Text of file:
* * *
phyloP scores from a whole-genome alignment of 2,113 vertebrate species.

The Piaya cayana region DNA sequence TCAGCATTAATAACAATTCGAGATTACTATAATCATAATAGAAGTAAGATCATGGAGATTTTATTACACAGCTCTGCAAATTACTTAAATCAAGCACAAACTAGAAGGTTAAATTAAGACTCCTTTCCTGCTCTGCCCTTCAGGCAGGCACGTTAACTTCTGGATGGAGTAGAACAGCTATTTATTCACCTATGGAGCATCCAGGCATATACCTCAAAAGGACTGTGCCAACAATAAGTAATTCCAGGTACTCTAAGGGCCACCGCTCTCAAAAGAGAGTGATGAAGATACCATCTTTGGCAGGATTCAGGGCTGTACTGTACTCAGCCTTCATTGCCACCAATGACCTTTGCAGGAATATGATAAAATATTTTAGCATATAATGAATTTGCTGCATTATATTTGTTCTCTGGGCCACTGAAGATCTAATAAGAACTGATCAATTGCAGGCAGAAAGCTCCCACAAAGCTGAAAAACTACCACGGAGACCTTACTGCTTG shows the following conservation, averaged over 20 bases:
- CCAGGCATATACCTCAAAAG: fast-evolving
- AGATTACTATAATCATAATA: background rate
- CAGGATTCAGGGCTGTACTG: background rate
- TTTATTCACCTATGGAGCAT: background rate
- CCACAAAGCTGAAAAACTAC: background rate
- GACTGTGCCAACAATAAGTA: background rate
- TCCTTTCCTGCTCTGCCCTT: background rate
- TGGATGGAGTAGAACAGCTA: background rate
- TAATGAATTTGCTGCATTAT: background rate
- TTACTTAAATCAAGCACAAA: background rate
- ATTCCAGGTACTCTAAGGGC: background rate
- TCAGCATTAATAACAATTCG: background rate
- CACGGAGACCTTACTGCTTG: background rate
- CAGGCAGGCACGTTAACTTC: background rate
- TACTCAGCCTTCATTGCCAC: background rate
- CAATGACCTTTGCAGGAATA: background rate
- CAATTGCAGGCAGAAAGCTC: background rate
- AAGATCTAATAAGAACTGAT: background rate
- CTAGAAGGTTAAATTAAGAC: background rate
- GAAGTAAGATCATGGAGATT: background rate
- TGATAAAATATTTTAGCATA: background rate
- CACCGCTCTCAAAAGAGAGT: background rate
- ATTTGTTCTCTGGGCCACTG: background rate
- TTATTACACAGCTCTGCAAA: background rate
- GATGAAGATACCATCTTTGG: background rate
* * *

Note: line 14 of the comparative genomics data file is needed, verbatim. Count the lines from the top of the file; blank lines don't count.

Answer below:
- TCAGCATTAATAACAATTCG: background rate